Rich Engle

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Everything posted by Rich Engle

  1. Roger, now really! That's not altruism. It's a simple handshake business transaction involving standard value-for-value exchange of goods (well, let's not get gross) but in this case more of services. All it is is that the buyer has negotiated, shall we say "net 30 minutes" terms, repayment to follow in the form of whatever (since no cash is involved, hopefully, we're talking about organized barter, which is perfectly acceptable). Think of it as a delayed billing sequence, to accomodate the respective business models of both entities, not to mention being a customized solution speaking to, e
  2. Jody's question brought some to my mind that I never asked you, Barbara: How exactly was the casting process done? I thought Eric Stoltz did a great job (but, I'm partial to him, I think he's a very skilled and multifaceted actor). Also, what kind (if any) background study did he do for that role? I didn't think he went for a carbon copy of Nathaniel (that would have been difficult), but still, he seemed to really pour himself into that.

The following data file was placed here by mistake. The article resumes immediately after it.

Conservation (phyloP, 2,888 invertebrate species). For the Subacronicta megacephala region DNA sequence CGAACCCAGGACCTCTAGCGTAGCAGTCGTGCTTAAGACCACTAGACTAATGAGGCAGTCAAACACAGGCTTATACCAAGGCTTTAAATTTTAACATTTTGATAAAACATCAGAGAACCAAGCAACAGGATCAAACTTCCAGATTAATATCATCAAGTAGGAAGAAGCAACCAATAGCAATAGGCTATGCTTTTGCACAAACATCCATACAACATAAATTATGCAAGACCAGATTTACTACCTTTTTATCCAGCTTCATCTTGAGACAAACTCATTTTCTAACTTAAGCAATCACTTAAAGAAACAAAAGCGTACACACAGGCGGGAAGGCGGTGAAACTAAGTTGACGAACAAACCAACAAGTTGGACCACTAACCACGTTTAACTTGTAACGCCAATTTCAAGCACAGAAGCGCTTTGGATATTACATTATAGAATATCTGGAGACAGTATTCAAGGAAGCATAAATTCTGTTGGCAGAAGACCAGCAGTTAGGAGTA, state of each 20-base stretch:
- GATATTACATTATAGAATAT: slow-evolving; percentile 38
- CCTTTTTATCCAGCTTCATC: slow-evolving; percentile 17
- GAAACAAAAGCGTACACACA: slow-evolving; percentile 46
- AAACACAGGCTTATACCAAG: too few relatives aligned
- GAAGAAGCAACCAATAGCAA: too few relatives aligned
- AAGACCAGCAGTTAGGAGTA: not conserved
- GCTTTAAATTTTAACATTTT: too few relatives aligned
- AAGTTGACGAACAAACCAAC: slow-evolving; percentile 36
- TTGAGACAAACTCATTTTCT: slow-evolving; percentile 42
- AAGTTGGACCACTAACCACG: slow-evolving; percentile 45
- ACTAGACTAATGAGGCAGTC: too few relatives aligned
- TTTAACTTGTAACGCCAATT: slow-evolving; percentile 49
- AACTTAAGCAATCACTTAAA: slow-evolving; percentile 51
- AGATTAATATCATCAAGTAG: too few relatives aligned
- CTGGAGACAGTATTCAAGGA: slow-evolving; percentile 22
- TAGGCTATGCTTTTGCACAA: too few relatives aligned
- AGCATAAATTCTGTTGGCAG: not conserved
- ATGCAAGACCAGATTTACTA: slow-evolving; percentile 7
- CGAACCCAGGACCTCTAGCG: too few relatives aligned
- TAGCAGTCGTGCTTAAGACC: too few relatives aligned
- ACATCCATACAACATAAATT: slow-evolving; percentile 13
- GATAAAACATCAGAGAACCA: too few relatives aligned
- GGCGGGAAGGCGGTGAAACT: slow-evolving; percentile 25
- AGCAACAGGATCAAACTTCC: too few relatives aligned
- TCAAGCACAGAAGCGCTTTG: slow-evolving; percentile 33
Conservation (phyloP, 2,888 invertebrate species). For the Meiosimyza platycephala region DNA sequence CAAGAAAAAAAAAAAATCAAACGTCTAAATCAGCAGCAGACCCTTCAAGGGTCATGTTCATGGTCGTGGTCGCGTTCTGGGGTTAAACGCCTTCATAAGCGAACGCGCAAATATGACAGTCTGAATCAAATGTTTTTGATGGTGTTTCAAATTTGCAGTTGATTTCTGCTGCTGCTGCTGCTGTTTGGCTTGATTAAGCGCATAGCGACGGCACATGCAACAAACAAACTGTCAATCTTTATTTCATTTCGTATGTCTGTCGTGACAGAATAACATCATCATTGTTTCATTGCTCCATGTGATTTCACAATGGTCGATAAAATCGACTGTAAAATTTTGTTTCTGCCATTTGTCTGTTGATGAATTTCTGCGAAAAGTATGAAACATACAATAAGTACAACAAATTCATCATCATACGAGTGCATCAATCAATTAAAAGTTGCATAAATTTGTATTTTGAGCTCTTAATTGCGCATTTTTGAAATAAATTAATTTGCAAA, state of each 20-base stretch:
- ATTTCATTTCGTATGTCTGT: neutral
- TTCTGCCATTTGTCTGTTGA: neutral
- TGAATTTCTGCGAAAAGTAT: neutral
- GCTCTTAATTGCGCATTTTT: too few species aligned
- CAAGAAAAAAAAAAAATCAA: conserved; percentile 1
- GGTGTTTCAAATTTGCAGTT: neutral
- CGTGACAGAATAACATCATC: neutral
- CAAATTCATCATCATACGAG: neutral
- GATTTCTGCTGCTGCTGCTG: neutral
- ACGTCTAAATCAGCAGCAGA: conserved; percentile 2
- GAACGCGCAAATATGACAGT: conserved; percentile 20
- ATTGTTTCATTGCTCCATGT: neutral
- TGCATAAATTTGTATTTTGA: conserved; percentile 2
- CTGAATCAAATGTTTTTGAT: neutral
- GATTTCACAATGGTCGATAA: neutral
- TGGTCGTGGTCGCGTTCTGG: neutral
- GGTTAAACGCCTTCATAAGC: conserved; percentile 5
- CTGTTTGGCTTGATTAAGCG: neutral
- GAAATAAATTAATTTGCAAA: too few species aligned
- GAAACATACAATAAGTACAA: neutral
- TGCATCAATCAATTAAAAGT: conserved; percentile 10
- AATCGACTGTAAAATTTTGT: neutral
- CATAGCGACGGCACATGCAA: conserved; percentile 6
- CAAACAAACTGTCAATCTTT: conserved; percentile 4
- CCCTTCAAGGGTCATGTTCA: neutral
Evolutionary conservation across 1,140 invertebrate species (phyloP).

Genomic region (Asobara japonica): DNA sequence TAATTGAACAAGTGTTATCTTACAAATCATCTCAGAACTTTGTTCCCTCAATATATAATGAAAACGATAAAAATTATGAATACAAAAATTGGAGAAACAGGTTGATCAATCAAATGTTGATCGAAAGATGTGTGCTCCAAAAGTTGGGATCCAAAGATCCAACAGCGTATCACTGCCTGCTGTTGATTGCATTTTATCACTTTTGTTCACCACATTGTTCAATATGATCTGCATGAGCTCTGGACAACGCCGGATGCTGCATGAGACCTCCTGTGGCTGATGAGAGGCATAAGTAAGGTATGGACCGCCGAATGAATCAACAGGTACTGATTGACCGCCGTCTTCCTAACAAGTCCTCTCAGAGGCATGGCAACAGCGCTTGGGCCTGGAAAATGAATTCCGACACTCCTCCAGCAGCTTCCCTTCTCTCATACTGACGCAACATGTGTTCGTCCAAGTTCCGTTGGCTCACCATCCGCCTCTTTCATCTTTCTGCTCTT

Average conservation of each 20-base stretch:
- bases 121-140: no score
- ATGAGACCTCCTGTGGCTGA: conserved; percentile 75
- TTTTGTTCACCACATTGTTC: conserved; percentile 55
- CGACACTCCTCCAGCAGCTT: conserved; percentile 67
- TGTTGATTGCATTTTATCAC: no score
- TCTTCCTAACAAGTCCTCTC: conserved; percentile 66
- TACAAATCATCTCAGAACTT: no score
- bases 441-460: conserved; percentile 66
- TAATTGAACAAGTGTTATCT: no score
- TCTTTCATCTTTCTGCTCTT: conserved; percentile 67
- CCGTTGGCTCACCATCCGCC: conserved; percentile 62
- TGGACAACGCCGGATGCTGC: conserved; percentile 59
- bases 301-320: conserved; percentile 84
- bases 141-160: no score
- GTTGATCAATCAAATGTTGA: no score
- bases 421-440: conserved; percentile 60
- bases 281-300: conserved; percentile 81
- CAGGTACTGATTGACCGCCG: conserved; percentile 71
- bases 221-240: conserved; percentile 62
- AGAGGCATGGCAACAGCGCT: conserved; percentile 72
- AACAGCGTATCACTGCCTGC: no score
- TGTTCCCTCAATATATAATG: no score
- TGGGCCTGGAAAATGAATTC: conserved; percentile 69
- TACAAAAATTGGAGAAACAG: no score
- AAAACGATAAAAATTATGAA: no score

3. Perhaps I was not inclusive enough, I was only mentioning a couple of things from the long experience there, you know? For the longest time, that was the only place I ever posted. The NB board has always been sporadic. The truth is, it's very easy to start things moving there, pretty much at will. I suppose some of us always felt like we were self-imposed exiles over there, because a lot of us wouldn't post on Objectivist forums, not being interested in the bloodsports (unless we created our own). Mike Psych at one point actually came out and said that the whole reason there was any real